Writer as Detective - Strong Verbs Containing Clues

A good writer is much like a detective, searching for just the right word.  Strong verbs describe much more than just the immediate action. They can also help unearth motive, character development, back story, and more.  Choose your verbs wisely and get the best bang for your buck!

Try descriptive, strong verbs.   The phrase “he walked down the street” doesn’t tell us much. Did he saunter?  Sashay?  Creep?  Swagger?  So many verbs can paint a picture, set a scene, describe a character.

Here’s an example from the annals of Skylock and Watts.  The brilliant detective often maintains that he can solve any case with verbs alone.  Let’s see how he does in one of his recent cases!

The Case of the Drowned Heiress

The four suspects were gathered in the drawing room. “Scrutinize each person as I inform them of Madeline’s drowning,” Skylock instructed Watts. When the great detective finished the briefing, he drew Watts into a shadowed alcove.  “What did you observe?”  Watts began his litany, proud of his powers of observation and his shrewd memory.

“Sidney, the eldest brother, held the curtain open, looking out toward the pond.  No doubt thinking of his sister.”
“Allyn, the middle brother, came in toward the end, walking slowly and carefully.”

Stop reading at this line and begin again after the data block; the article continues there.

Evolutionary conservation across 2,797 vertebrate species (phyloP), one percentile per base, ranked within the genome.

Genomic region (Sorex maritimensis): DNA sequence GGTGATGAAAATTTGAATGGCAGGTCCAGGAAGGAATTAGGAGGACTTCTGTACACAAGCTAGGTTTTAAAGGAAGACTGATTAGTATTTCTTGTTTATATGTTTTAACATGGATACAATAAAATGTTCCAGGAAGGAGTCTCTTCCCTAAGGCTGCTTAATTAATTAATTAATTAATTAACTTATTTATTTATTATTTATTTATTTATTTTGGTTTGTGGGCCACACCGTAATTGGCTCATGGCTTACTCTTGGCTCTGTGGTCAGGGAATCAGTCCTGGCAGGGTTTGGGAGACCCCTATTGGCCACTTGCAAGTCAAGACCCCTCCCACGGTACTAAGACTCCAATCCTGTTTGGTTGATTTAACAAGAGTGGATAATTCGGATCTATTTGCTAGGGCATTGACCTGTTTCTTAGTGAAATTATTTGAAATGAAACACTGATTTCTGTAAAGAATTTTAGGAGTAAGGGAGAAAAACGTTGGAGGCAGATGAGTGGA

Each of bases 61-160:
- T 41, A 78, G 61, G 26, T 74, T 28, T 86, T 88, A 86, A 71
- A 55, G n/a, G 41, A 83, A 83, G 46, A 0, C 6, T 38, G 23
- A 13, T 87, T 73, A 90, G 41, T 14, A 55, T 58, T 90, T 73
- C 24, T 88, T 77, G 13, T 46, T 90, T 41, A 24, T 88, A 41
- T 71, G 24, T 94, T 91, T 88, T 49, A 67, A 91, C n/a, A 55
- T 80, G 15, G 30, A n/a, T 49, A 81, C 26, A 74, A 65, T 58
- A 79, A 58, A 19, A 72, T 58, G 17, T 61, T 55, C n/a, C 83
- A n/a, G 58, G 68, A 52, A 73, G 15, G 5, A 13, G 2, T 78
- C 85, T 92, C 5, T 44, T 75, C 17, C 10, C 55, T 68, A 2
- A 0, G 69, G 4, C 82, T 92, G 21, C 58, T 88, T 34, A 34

“Howie, the half-wit youngest brother, sat near the fireplace making strange noises.”
“Cassandra, the remaining sister, stayed in the corner keeping her head down. Very unfriendly, I must say.”  Watts harrumphed his disapproval of the anti-social sister.

Skylock raised one eyebrow, tilted his head back, and steepled his fingers.

“Verbs, Watts. This case will be solved by verbs. Yours leave a lot to be desired!  Allow me to demonstrate.”

“Sidney did not simply hold and look. No, indeed. Sidney clutched the curtain, squinting toward the pond.  We deduce from these verbs that he’s helplessly myopic.  He’s not thinking of his sister, but rather agonizing over the loss of his spectacles.” 

“Allyn didn’t merely come in, he sloshed in.  He inched to his seat, hoping I wouldn’t hear his wet boots.  Sadly for him, my hearing is as acute as my choice of verbs.”

“Howie didn’t just sit, he hummed through my entire speech. If you had listened closely, you would have heard the song “Tea for Two”.  Half-wits often notice things three-quarter-wits miss. There were two murderers, not one.”

“Now we come to Cassandra. Her sister has just been murdered. Her brothers are all in the room with her, but she avoids them like the plague. Cassandra huddled in the corner, hiding her face. She’s not unfriendly, my good man, she’s terrified that she’ll be next!”

“With the right verbs, it’s elementary, my dear Watts!”

Skylock whipped out the soggy spectacles and the matriarchal will bequeathing the family fortune to the sisters, and strode back into the drawing room.

“Sidney and Allyn are the murderers of their sister Madeline.”  His announcement was timed perfectly to coincide with the arrival of Scotland Yard, badges, and handcuffs.

He turned to Watts.  “Verbs, my good man.  Strong verbs can always solve the case!”


BONUS  For all you murder mystery fans:  Ten Things You Didn’t Know About Sherlock Holmes

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